Posts Tagged ‘Vadehavet’

Allure of the Wadden Sea

Monday, July 24th, 2017

 

Whether you call it Wadden Sea in English, Wattenmeer in German, Waddenzee in Dutch or Vadehavet in Danish, what takes place twice each day within this 310-mile stretch along the coastline of the North Sea is nothing short of spectacular. I am referring to the coastal intertidal belt that encompasses an area of almost 4,000 square miles. Twice each day, the North Sea rises to its highest level (high tide), covering the intertidal zone; and twice each day, the sea level falls to its lowest level (low tide), revealing the intertidal zone. Each day, land appears and then disappears again.

The Wadden Sea near Cuxhaven at low tide. Photo © J. Elke Ertle, 2014. www.walled-in-berlin.com

The Wadden Sea near Cuxhaven at low tide. Photo © J. Elke Ertle, 2014. www.walled-in-berlin.com

Where are the Wadden Sea National Parks?

The Wadden Sea National Parks are located along the German Bight of the North Sea and include the wetlands of the Netherlands, Germany and Denmark. In 1986, UNESCO declared the Wadden Sea a biosphere reserve. The area stretches from Den Helder in the Netherlands, past the Elbe and Weser river estuaries of Germany, to Skallingen in Denmark. Divided from each other by only administrative borders, the parks form a single ecological entity. The landscape of the Wadden Sea was formed by storm tides in the 10th to the 14th centuries, which carried away the land behind the coastal dunes. The small remaining islands within the Wadden Sea are remnants of former coastal dunes. Winds, waves and the tides continually reshape the landscape with constant pressure from every angle.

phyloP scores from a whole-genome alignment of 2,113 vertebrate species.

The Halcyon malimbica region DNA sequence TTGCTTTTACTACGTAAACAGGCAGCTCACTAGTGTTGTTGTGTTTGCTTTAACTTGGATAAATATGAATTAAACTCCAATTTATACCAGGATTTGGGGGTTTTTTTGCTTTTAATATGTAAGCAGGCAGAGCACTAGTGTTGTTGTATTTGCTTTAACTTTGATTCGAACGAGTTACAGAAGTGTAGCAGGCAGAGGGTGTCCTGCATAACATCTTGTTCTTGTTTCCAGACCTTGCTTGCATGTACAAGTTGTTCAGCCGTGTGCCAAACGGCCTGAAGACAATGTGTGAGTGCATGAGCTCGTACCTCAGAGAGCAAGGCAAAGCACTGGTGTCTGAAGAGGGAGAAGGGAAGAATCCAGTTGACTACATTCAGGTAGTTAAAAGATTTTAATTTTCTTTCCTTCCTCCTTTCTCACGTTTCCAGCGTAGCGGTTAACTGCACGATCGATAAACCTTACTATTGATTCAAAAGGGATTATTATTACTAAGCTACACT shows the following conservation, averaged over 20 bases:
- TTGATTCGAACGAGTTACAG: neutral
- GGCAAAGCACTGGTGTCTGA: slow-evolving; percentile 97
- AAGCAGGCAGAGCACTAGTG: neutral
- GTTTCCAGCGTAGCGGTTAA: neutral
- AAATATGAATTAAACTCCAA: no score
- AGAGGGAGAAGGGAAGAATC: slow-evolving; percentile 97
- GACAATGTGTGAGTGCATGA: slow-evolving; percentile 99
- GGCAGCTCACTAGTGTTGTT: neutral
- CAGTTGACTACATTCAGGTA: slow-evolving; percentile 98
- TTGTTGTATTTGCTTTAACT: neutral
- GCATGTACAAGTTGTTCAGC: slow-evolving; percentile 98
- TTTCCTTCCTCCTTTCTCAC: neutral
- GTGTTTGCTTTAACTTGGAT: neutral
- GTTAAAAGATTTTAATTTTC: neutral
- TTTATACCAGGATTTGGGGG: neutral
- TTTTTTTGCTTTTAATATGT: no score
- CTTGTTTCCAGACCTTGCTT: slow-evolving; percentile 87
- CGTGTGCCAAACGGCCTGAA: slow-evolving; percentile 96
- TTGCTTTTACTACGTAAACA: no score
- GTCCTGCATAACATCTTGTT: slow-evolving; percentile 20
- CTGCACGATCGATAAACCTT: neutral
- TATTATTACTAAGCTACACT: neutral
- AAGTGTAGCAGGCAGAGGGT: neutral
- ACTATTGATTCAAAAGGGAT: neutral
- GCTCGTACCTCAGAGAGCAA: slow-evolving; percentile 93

Flora and fauna of the Wadden Sea

The Wadden Sea is the largest unbroken system of intertidal sand and tidal flats on our planet. Geologically, it is an extremely young area. Its unique landscape hosts habitats found nowhere else in the world. Up to 6.1 million birds have been present at the same time, and an average of 10-12 million pass through the area each year. The salt marches host 2,300 species of flora and fauna. The marine and brackish areas hosts an additional 2,700 species as well as 30 species of breeding birds http://whc.unesco.org/en/list/1314. The wetlands are home to creatures of all sizes ranging from the smallest, like worms and crabs of all sorts, to seals and dolphins that have re-colonized the area in large numbers. Hundreds of thousands of gulls, terns, ducks and geese use the Wadden Sea as a stopover, a wintering or a breeding site.

A typical inhabitant of the Wadden Sea is the Wattwurm (lugworm), which lives in a U-shaped tube beneath the surface. Their casts produce unique patterns in the sand. Photo © J. Elke Ertle, 2014. www.walled-in-berlin.com

A typical inhabitant of the Wadden Sea is the Wattwurm (lugworm), which lives in a U-shaped tube beneath the surface. Their casts produce unique patterns in the sand. Photo © J. Elke Ertle, 2014. www.walled-in-berlin.com

 

From the shore, the Wadden Sea looks flat and almost uninteresting, but once you get away from the shore, you’ll find yourself in another world. It feels a bit like having left planet earth and travelling in a parallel universe. Much of the wetlands can be explored on foot or by horse-drawn carriage. http://www.walled-in-berlin.com/j-elke-ertle/wattwagenfahrt-endless-discovery/

 

For a sneak peek at the first 20+ pages of my memoir, “Walled-In: A West Berlin Girl’s Journey to Freedom,” click “Download a free excerpt” on the home page of http://www.walled-in-berlin.com